To end the belittlement regarding my instrument and the difficulties of being a woman in the music business. Since I am active in the acoustic as well as the electronic sector, there is always a bunch of guys supporting their fellow guys to deal with. It is such a pity that so much creative energy by women has to be wasted on fighting repression and harassment…

Which performance/recordings are you most proud of?

My solo recording “Windserie” with my own works from basically the last 20 years, and my solo recitals from the series “the sadly unknown”, also the inter-disciplinary work with artist Carola Czempik, …

Which particular works do you think you play best?

The “fun fact” about the recorder is everybody thinks they know the instrument, but when they start to compose for it, it turns out to be a quite interesting and difficult challenge.

The works I play best are the works written for me, by composers who do the necessary research on the instrument, interact with and involve me, etc., like Nicoleta Chatzopoulou, Marc Yeats, Jeanne Strieder, Catherine Robson, Mathias Spahlinger, to name a few beacons in the luckily steady growing group of risk-taking composers.

With Jeanne Strieder, I also perform in an industrial-doom-electronic project called Catenation (as well as in two death metal bands, Coma Cluster Void and Infinite Nomad).

How do you make your repertoire choices from season to season?

I am in the very lucky position of having a pool of incredible and diverse works, and also being presented with stunning new works regularly. Since I also travel a lot, many aspects have to be taken into account while creating a new programme: Where is the concert, festival, concert series? How many instruments do I need? (bear in mind that I need a different instrument for every single piece of music on the programme – recorders are very sensitive, and can only be played a certain amount of time on a daily basis, due to air pressure and condensation). Is it possible to use electronics and / or visuals / projection? Is there any composer I know and / or who has written for me residing at the place, or a person I would like to collaborate with? Which part of the world is the concert going to happen, what’s the temperature / air pressure / humidity, plane or train or car, and so on. So my programmes are always exclusively built and adapted for every occasion, place, and audience.

Do you have a favourite concert venue to perform in and why?

No, not really – I like many places for different reasons, like acoustics or atmosphere.

Who are your favourite musicians?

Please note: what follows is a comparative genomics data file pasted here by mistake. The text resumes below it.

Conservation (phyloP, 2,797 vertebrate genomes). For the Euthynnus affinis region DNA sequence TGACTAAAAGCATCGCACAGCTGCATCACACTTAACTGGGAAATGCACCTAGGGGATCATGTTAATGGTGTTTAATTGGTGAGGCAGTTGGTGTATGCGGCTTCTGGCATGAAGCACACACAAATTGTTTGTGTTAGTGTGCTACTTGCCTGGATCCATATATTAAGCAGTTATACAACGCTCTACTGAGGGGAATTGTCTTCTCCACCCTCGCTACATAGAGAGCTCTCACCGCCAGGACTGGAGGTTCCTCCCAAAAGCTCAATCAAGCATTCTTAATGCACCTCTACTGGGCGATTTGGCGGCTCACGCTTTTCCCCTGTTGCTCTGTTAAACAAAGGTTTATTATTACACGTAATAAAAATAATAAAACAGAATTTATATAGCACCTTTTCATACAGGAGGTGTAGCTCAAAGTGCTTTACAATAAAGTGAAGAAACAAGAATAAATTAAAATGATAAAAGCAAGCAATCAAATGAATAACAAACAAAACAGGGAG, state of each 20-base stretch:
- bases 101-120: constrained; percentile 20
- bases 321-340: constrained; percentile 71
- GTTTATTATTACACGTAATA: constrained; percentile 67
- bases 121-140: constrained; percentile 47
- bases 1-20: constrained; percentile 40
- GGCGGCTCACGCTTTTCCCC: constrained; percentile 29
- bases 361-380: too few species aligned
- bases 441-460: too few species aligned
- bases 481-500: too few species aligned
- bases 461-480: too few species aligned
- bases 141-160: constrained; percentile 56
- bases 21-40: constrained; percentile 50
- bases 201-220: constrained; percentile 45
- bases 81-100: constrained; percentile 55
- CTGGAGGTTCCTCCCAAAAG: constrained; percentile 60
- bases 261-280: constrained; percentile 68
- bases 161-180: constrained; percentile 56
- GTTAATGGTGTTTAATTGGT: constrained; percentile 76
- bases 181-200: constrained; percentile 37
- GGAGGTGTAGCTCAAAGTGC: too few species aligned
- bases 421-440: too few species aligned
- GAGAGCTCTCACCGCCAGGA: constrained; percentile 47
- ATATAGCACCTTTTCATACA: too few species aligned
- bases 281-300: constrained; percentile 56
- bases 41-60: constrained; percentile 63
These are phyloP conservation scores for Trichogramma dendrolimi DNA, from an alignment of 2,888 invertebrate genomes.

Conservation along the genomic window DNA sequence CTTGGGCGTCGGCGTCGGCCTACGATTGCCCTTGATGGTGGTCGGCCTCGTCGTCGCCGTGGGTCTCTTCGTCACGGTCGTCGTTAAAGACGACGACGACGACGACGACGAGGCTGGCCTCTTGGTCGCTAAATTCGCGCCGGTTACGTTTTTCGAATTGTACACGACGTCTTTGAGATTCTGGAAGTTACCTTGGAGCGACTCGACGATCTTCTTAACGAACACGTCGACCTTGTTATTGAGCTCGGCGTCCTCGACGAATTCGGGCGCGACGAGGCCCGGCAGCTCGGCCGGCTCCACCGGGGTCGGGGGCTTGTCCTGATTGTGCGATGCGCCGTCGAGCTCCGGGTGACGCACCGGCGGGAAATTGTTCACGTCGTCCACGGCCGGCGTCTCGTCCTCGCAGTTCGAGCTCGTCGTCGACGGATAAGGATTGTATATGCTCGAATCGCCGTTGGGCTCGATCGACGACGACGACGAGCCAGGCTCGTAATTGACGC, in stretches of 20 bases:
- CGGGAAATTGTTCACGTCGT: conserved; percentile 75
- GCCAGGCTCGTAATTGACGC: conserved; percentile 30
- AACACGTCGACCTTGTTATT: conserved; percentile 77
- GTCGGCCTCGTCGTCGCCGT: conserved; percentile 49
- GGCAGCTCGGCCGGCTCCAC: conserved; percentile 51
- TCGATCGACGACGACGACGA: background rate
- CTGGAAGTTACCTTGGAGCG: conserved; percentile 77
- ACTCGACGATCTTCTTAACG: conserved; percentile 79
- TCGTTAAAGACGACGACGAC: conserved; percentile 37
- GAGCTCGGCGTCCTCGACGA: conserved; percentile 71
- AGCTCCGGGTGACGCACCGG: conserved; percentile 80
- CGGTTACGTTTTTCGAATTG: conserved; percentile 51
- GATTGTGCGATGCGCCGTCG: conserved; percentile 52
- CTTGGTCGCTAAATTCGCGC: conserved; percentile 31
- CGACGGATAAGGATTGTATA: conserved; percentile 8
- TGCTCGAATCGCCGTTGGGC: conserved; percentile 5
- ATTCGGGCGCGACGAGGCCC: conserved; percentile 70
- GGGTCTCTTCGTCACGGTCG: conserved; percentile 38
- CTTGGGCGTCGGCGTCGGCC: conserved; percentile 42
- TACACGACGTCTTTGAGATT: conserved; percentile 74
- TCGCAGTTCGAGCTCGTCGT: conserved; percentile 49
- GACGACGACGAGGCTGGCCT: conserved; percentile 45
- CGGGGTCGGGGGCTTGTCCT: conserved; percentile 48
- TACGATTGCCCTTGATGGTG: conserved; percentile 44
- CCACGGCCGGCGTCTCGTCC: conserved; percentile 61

The ones I work with on a regular basis: violin player Alexa Renger (for over 20 years now), the Reanimation Orchestra, oboe player Freddi Börnchen, tenor saxophone player Dr. Dorone Paris, and partner-in-crime Jeanne Strieder.

What is your most memorable concert experience?

Performing in Mexico in a contrasting concert programme of Bach fugues and contemporary music. The (mostly young) people greeted the performance with such a heartfelt enthusiasm, like a rock concert – an incredible experience!

The audience in general seems to be very mixed in age; you have the whole range from newborns to seniors. Unlike in germany, people want to express their feelings and gratitude, and love to talk to artists about their experiences: in the concert hall, in the parking garage, at the rest room… Everybody is so open and highly interested, it is just lovely to be and perform there.

As a musician, what is your definition of success?

To be creative, to be content with my artistic output, to be able to bring my music and my artistic creations to the global public, to be able to interact with other arts and disciplines, to be fostering a network and work towards equality.

What do you consider to be the most important ideas and concepts to impart to aspiring musicians?

Find your own way, and take your time! Don’t simply repeat, create!

What is your most treasured possession?

My collection of recorders from sopranino to sub-doublebass in different woods, models, and tunings.

What is your present state of mind?

Forward-looking, but impatient regarding the uprise of the right-winged. nevertheless, without art, there is no hope nor solace.


 

Praised for her equally fierce and bold dramatic performance style, Sylvia Hinz is one of the leading recorder players worldwide, specialised in contemporary music and improvisation.

sylviahinz.com